Who will bear debt burden?
When Reliance Infrastructure, the operator of the Airport Metro Expressline stops running the 22.7 km high-speed line from July 1, a crucial issue that will have to be addressed will revolve around who will bear the debt of approximate Rs 2,000 crore given by lenders to the project led by Axis bank.delhi Updated: Jun 29, 2013 03:19 IST
When Reliance Infrastructure, the operator of the Airport Metro Expressline stops running the 22.7 km high-speed line from July 1, a crucial issue that will have to be addressed will revolve around who will bear the debt of approximate Rs 2,000 crore given by lenders to the project led by Axis bank.
The Airport line — the first Metro project in Delhi on Public Private Partnership model between DMRC and Reliance Infrastructure — was commissioned in February 2011.
It was built at a cost of Rs 5,700 crore of which Reliance Infra paid Rs 2,880 crore.
While Delhi Metro Rail Corporation (DMRC), which had done the civil work on the line, wants the Centre and Delhi government to share the debt, the former represented by the Union urban development ministry is reluctant to bear the burden.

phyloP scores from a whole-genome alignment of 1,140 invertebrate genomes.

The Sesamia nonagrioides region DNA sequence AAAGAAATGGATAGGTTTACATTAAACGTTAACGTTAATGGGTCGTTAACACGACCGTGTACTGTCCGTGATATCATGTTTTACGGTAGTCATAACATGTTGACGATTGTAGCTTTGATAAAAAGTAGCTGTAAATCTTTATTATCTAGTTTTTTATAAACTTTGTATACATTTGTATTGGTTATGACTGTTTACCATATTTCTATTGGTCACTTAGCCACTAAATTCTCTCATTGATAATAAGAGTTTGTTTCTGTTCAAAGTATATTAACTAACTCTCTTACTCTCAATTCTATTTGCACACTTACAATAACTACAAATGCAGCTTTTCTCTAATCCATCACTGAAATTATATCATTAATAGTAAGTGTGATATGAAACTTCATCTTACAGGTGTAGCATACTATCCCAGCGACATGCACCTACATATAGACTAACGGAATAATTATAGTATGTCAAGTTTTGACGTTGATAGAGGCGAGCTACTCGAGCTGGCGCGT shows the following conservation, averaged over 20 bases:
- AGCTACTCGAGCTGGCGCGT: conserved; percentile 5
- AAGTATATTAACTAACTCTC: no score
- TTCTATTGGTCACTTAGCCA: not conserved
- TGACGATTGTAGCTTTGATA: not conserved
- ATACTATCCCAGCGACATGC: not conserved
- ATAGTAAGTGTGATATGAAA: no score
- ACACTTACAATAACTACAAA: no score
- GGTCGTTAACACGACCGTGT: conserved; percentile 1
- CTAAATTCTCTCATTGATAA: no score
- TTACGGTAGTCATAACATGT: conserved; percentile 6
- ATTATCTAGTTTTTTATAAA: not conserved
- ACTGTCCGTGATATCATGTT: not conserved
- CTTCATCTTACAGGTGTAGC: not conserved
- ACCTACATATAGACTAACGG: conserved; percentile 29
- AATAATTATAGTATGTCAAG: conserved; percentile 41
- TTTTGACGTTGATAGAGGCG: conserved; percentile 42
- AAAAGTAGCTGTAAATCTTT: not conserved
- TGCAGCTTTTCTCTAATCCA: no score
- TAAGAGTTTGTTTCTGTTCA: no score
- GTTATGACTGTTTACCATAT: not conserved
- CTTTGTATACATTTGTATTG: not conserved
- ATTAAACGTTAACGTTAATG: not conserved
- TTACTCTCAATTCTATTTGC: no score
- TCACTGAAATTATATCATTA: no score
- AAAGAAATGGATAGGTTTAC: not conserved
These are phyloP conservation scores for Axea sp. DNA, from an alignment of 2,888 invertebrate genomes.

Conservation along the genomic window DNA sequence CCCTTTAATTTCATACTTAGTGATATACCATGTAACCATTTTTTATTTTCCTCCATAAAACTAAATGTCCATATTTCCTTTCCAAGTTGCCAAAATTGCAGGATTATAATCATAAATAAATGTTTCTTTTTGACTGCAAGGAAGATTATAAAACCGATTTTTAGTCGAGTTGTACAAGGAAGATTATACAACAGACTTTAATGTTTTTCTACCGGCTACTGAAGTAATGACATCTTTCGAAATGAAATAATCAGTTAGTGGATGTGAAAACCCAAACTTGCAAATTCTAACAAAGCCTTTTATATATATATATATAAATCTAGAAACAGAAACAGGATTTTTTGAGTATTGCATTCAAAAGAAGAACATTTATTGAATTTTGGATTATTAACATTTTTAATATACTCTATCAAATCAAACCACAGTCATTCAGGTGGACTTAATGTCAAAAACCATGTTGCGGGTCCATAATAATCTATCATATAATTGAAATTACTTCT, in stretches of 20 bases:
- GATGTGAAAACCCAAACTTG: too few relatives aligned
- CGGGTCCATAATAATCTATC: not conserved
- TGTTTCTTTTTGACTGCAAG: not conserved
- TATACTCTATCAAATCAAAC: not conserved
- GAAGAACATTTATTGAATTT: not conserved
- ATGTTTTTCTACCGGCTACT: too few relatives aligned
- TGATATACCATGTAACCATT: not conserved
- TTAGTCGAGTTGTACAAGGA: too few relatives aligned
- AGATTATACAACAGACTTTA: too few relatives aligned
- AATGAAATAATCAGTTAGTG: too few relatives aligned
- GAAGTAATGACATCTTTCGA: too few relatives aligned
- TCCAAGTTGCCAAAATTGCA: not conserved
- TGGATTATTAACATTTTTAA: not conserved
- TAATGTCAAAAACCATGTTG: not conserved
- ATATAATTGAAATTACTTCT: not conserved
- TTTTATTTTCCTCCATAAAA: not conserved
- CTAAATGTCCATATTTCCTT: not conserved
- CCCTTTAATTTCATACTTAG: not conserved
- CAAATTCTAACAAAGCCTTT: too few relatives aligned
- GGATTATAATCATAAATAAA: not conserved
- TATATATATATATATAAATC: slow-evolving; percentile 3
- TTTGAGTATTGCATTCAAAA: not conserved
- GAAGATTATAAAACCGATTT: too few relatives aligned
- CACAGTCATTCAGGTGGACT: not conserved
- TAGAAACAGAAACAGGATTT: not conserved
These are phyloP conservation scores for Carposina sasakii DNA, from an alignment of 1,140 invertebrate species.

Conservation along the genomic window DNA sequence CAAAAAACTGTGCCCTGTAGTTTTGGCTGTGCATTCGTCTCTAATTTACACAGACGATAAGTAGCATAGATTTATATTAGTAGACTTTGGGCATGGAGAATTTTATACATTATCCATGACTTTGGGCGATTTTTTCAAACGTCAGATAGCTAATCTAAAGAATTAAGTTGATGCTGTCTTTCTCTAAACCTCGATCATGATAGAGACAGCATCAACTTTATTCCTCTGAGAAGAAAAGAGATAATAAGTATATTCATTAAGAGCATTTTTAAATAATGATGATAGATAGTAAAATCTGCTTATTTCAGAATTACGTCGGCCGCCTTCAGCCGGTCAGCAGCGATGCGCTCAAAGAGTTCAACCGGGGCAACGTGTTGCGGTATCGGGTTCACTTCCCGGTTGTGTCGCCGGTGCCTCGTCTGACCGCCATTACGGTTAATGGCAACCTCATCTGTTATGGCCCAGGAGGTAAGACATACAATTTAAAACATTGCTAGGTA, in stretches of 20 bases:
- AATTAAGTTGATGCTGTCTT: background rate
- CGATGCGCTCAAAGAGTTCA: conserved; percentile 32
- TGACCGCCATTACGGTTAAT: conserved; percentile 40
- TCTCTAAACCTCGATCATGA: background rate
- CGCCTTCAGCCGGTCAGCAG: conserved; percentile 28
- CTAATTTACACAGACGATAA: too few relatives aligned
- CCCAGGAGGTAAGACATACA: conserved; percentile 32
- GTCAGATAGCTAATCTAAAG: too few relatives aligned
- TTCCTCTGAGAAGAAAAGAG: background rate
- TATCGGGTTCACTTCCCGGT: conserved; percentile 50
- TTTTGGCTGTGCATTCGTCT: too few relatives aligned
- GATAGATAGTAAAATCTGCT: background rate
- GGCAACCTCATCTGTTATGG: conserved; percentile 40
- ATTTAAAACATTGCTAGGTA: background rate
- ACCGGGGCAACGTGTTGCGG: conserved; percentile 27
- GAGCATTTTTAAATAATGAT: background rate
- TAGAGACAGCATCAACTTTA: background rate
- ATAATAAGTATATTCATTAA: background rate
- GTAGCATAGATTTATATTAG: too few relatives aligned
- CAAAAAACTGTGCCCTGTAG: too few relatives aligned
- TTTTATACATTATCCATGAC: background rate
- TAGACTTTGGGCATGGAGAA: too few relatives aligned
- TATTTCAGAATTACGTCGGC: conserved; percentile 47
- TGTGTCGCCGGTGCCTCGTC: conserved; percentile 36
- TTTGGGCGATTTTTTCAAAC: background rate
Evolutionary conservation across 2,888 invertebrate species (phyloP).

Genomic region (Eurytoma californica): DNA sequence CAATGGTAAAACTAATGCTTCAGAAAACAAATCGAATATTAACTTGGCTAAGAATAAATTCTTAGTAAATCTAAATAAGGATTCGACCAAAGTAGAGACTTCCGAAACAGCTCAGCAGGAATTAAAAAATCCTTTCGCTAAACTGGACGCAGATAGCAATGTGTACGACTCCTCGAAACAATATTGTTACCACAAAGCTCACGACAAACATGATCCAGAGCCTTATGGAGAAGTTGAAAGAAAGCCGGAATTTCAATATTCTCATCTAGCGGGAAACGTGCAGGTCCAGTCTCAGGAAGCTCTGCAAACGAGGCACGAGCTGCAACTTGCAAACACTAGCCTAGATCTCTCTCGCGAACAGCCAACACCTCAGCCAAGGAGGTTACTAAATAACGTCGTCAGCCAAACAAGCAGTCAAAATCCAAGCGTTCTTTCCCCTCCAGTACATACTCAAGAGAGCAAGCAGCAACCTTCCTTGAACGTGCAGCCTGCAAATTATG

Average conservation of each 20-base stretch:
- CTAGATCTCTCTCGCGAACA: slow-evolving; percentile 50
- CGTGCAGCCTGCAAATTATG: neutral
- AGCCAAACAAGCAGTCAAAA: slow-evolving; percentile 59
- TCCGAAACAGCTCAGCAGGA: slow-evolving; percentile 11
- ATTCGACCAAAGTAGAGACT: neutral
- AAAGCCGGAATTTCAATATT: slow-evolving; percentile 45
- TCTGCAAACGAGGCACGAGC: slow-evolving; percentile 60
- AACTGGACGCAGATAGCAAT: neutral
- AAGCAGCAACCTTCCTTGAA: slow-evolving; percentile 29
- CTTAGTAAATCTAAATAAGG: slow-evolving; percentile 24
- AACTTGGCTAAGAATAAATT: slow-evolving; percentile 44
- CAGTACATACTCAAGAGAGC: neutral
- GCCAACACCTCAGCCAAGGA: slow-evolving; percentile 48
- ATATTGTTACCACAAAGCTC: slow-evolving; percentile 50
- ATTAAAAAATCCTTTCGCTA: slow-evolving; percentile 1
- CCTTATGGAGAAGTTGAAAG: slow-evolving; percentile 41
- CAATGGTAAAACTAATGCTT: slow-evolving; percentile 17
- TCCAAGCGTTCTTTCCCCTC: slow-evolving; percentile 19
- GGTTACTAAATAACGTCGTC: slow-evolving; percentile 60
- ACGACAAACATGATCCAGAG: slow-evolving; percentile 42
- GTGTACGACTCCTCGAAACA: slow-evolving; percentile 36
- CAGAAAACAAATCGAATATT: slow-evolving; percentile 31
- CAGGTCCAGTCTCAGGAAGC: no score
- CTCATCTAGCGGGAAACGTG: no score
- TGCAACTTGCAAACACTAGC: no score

According to sources in the urban development ministry, the problem in the airport line cannot be blamed on them. It was DMRC which had prepared the detailed project report (DPR) of the Airport Metro line and had estimated a ridership of 40,000.
However, once the line was commissioned, the actual ridership was in the range of 10,000 to 11,000.
“It’s clear that the DPR was flawed and it’s the DMRC which is responsible for this. So why should the Centre bear the debt?” said a source.
DMRC has said that in case Reliance walks out of the project on June 30, then they would run the Airport Metro line in public interest.
Also, the entire project property would automatically come to DMRC. Besides, DMRC officials have also indicated that they will absorb the entire staff of the DAMEPL on their payroll. “This will ensure that there are no hiccups in running the line,” said an official.
However, DMRC is yet to spell out how it intends to improve services on the line if it takes over.
“It’s still too early to take a call on this issue,” added the official.
Penalty for breach of contract
Both UD ministry and DMRC officials said who will pay the penalty and its quantum would be decided by the arbitration board, which is presently hearing the case. Train services on the 22.7 km long express link had to be suspended for more than six months last year due to major defects in the civil work.